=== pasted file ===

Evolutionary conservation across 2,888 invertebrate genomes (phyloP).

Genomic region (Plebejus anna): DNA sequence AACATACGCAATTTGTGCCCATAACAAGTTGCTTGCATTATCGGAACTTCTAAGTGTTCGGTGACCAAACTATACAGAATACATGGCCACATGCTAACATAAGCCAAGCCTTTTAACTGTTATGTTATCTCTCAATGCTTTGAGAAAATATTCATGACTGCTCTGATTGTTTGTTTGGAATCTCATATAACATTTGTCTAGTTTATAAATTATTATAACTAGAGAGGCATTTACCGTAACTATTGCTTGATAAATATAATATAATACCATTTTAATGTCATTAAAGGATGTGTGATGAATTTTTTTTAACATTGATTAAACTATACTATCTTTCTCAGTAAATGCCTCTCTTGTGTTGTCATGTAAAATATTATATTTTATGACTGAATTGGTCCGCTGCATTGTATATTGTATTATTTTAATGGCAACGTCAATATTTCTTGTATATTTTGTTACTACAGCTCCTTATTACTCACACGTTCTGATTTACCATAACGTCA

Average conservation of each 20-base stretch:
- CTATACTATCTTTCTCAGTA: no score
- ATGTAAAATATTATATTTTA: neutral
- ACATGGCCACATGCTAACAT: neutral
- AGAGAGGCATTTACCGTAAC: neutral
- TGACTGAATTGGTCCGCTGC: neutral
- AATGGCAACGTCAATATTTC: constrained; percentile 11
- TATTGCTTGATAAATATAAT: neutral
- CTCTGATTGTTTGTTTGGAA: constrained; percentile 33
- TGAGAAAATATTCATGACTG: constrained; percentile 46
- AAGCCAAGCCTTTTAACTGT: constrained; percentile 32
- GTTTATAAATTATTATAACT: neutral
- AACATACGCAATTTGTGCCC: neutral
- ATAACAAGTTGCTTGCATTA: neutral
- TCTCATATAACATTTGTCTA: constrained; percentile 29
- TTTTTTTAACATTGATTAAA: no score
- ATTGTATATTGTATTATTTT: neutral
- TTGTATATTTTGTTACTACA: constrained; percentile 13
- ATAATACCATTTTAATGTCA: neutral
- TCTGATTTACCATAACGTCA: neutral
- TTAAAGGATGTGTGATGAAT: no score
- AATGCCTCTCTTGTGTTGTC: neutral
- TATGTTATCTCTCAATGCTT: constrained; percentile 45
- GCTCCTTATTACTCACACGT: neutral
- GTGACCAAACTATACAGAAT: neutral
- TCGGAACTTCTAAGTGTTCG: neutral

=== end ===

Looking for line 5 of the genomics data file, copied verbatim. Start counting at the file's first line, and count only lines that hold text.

- ATGTAAAATATTATATTTTA: neutral